As might have been expected the cast of characters, most of whom he had known personally, included Henry James's nephew "Harry" James, Eleanor Robson Belmont, Jackie Kennedy, Thomas Jefferson, Robert Moses, Edith Wharton, JP Morgan, Amelita Galli-Curci, Philip Roth, Elizabeth Janeway, Tom Wolfe, Clement Moore, Lorenzo Conegliano-daPonte, Dorothy Parker, and others. When I opened the conversation with my observations on Tales of Manhattan, with its hole-in-the-ground episode, he supplied a similar story about Henry James. James had returned to Boston after 20 years' absence in Europe and he too visited the site of an old haunt, two by-now anachronistic side-by-side brownstones, which, he was overjoyed to discover, were still standing amidst the ongoing development all around. Not long afterward he offered to show to a friend his old neighborhood but by the time the two arrived both buildings had in the interim already been razed to the ground.
We discussed book collections. He said that when the widow of Henry James's nephew was disposing of HJ's assets under the will she ill-advisedly sold his library to a local book dealer in England for $750. He, LA, said this was a mistake and offered her $1,000, even $2,000. But his superiors at the law office at which he was then employed discouraged this kind of trading and he had to desist. The widow insisted they were just general reading volumes. But it turned out that LA was right: HJ had been the recipient of signed volumes of all the works of his European colleagues and the book dealer made millions! LA was still full of the exasperation of 50 years ago as he told this story. I jumped when he mentioned knowing "Harry" James, thinking the conversation would now be concerned with trumpet playing. But no, "Harry" meant Henry James, the nephew of the author.
LA said he was once involved with editing a relative's old 19th-century diaries complete with many photos identified by dates corresponding to the diary entries. His editor for the project was none other than Jackie Kennedy, to whom he was related. LA said that Jackie's stepfather, Bouvier, was his father's first cousin. He praised Jackie's editorial skills highly even when she wanted to include a ballroom photo dated five years after the diaries. To his objections she said, "It will improve the book." And eventually he had to admit she was right and he was being too "editorial." He wouldn't vouch for Jackie's skills having been passed on to her late son and the latter's magazine, George. LA said it was outrageous that the deceased wife's family sued (successfully) the Kennedys for damages as a result of the plane crash since they, children and all, had insisted to go aboard the flight.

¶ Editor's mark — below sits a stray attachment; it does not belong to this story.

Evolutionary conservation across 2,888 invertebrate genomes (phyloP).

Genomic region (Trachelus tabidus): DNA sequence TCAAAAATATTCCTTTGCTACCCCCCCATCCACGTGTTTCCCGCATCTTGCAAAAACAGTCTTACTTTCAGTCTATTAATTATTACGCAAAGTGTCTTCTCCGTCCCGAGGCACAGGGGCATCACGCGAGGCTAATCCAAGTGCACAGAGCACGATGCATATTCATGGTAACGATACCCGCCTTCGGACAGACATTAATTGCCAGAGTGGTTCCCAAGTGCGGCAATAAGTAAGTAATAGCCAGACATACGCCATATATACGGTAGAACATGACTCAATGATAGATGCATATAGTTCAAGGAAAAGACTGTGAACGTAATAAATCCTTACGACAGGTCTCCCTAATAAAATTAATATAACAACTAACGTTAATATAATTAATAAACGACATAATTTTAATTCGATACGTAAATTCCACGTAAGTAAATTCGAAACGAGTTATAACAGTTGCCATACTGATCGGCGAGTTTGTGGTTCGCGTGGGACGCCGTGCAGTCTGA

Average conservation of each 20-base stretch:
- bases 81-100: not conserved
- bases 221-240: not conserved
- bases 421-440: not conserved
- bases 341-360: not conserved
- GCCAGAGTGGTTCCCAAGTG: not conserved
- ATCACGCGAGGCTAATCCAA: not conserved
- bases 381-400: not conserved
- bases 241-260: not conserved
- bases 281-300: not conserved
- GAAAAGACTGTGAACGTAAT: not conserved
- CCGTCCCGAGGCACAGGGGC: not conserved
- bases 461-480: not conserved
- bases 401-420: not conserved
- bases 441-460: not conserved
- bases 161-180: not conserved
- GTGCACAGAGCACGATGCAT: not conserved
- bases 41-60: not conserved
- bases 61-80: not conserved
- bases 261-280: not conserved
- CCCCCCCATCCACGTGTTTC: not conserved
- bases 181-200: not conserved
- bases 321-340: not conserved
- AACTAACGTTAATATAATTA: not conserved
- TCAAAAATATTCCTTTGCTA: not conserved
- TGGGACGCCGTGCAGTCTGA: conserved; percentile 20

After the lunch had concluded we conversed while walking toward Madison Avenue where he intended to take an uptown bus towards his Park Avenue apartment near 70th Street. Just before he boarded his bus the subject became Eleanor Robson Belmont, the grand dame of the Metropolitan Opera whose voice we have on a cassette as part of the very first Texaco intermission feature from 1940. He had known her personally and said she died at age 100. He described her as an imposing lady and I described to him her earlier career as an actress and for whom Shaw had written the part of Major Barbara after having seen her acting in London and having fallen in love with her art. She couldn't accept Shaw's offer since she was on tour in San Francisco at the time of the MB premiere, and indeed never did act in a Shaw play. But in her autobiography, The Fabric of Memory (1957), she describes her one and only visit to Shaw post WWII in England. LA described her at a meeting of the directors of a charity event being organized at the Cloisters. After hearing enough of the boring details she insisted, "Well I hope the cocktails will be well taken care of."